Beijing has been increasingly clamping down on use of VPNs in recent weeks. This has prompted concerns among various groups that it will stifle academic research and international trade.
Stormtroopers are elite soldiers wearing white armed with blaster rifles who are the key ground troops of the Galactic Empire in the series.
Tickets for Stars Wars: Episode VII went on sale two days ago, even though the movie does not open in cinemas for another two months.
Source: Daily Mail Online
As Barack’s Obama’s celebrity was exploding on the national scene during his historic first presidential campaign, a highly influential behind-the-scenes figure was quietly disappearing from it: Michael K. Deaver.
Michael K. Deaver, 69, the media maestro who shaped President Ronald Reagan’s public image for 20 years, transforming American politics with his powerful gift for image-making, died of pancreatic cancer yesterday at his home in Bethesda.
Deaver introduced the “photo op,” which positioned the former actor in visually irresistible locations where troublesome reporters’ questions could not intrude
As the White House deputy chief of staff during the first term of the Reagan presidency, Deaver orchestrated Reagan’s every public appearance, staging announcements with an eye for television and news cameras. From a West Wing office adjacent to the Oval Office, Deaver did more than anyone before him to package and control the presidential image.
After his years in the White House, Deaver endured a public fall from grace when he was convicted of perjury for lying to Congress and a federal grand jury about his lobbying business.
“Ever protective of the president, Deaver limited access to Reagan in a way unprecedented in the modern presidency.”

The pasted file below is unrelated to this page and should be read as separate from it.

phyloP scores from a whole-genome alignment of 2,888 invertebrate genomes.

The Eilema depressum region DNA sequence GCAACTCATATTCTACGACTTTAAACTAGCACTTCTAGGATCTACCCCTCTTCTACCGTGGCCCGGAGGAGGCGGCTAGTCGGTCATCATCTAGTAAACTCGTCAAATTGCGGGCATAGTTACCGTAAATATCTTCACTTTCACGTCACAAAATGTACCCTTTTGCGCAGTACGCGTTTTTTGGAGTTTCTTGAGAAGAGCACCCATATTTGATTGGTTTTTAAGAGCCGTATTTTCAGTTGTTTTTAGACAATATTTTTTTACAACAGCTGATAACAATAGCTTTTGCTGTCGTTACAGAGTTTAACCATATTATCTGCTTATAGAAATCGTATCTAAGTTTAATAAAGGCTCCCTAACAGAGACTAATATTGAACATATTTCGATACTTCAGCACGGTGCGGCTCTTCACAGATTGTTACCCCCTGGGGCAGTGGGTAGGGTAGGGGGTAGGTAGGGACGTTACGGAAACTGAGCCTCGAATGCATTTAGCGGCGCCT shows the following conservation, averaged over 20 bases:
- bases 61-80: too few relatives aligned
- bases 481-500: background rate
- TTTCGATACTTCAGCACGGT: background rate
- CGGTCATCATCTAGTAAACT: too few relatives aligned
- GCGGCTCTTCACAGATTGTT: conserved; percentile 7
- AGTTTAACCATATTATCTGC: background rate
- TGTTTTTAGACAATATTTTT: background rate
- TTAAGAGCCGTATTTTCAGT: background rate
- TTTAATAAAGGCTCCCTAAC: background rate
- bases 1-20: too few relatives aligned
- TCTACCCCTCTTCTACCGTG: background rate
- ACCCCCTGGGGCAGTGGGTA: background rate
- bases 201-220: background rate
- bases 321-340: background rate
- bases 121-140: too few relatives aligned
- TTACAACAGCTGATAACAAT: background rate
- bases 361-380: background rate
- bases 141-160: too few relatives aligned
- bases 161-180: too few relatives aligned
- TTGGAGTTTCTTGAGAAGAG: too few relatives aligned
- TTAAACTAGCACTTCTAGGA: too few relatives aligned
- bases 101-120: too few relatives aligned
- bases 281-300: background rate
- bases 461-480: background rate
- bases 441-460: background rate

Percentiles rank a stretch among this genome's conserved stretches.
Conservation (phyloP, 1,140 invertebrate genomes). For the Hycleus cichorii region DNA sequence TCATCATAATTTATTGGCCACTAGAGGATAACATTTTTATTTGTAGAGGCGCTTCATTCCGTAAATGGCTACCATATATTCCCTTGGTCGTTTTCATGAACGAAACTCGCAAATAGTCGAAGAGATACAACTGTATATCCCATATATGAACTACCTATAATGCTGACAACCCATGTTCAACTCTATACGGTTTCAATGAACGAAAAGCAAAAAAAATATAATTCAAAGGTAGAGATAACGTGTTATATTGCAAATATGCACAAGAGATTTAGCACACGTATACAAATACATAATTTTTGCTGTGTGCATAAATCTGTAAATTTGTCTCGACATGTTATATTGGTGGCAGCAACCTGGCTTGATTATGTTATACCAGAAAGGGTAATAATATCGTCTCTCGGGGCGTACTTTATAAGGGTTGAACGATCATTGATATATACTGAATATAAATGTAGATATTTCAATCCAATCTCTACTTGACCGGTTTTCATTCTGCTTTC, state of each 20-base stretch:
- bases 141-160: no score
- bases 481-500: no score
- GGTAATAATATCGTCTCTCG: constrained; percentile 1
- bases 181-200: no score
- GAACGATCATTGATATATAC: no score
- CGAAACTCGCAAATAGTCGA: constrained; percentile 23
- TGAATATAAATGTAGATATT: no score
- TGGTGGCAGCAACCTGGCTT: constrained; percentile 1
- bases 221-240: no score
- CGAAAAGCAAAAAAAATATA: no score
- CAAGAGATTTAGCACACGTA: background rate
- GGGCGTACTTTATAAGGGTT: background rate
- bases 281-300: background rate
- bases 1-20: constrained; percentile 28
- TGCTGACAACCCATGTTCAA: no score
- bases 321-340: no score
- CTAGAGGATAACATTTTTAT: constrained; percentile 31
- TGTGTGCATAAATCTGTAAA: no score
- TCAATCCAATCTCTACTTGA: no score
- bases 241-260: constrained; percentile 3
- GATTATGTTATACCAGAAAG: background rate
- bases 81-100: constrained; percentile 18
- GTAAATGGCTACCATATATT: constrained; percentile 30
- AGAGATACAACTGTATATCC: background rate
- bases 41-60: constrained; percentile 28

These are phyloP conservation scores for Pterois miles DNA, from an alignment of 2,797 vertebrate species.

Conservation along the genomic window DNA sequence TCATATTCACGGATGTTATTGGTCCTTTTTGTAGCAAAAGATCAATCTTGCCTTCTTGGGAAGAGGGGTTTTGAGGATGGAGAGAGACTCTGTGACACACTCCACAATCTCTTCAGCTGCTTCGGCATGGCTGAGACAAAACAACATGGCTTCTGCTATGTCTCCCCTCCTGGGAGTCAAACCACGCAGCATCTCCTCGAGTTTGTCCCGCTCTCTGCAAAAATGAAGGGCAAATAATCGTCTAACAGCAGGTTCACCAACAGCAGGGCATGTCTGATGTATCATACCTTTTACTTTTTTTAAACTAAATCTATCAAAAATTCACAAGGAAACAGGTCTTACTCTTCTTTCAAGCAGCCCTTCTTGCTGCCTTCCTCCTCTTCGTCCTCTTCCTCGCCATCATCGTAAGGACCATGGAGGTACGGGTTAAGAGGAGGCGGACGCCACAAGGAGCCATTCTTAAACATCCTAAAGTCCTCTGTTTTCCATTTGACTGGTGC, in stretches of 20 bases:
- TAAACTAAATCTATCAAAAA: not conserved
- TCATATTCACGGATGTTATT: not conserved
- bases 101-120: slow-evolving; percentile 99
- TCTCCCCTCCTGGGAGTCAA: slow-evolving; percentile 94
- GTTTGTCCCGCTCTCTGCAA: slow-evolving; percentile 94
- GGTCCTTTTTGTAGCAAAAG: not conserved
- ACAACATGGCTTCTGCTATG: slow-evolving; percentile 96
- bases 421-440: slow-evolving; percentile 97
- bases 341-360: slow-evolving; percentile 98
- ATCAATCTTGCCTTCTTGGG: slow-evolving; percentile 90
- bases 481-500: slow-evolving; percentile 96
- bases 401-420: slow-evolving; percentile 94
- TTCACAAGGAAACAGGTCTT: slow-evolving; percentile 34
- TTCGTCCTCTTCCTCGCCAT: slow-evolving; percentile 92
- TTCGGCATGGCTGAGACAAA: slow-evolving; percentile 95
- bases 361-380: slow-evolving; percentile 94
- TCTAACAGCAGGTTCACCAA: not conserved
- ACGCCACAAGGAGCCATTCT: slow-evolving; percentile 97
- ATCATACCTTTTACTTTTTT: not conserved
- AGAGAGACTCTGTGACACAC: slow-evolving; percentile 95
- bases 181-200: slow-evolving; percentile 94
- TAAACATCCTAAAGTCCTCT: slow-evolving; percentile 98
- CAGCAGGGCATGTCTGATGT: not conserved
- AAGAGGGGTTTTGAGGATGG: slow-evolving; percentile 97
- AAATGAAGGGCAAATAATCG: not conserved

He later atoned for his misdeeds through unpublicized charitable works and regained his standing as a prominent Washington power broker.
A close friend of both President Reagan and his wife since their days in the California governor’s mansion, Deaver introduced the “photo op,” which positioned the former actor in visually irresistible locations where troublesome reporters’ questions could not intrude: atop the Great Wall of China, on the beach at Normandy for the 40th anniversary of D-Day or in front of a construction site as the president announced the latest government report on housing starts.
“I’ve always said the only thing I did is light him well,” he said. “My job was filling up the space around the head. I didn’t make Ronald Reagan. Ronald Reagan made me.”
“The more you expose yourself, the more you expose yourself to trivialization. And if things start not working, people are going to say, ‘Get off your rear, quit talking and do something about it.'”
— Deaver to the New York Times in 1993
Deaver once even saved the future president’s life. On a campaign plane in 1976, Reagan began choking on a peanut. Deaver wrapped his arms around the candidate from behind and drove his fists inward and upward below his diaphragm. On the second try, the nut flew out.
Ever protective of the president, Deaver limited access to Reagan in a way unprecedented in the modern presidency. “The more you expose yourself, the more you expose yourself to trivialization,” he told the New York Times in 1993. “And if things start not working, people are going to say, ‘Get off your rear, quit talking and do something about it.’ ”
Deaver’s belief in the importance of memorable visuals was confirmed to his own detriment. Not quite a year after he left the White House to start a successful lobbying business, he appeared on the March 3, 1986, cover of Time magazine. Well-dressed, telephone pressed to his ear, a smug-looking Deaver sat in the richly appointed back seat of a limousine, with the U.S. Capitol dome over his shoulder. Read the rest of this entry »
First lady Michelle Obama‘s Spring Break trip to China with her daughters and mom has received some glowing news reports, but not because her press corps has had an easy time covering the event-filled trip. Reporters say that they have been blocked from events, screamed at by officials, held back with red tape and told not to move from prepositioned lookouts, possibly to avoid taking embarrassing photos.
On Monday, the New York Times filed a pool report about the first lady’s tour of Xi’an, a city dating to the 14th century. “Event below marred for press by obnoxious Chinese advance man screaming and shoving us behind his ever moving red tape line,” said the report. Another from Friday said that officials wouldn’t dish what the first lady and Chinese President Xi Jinping talked about or even ate during their dinner.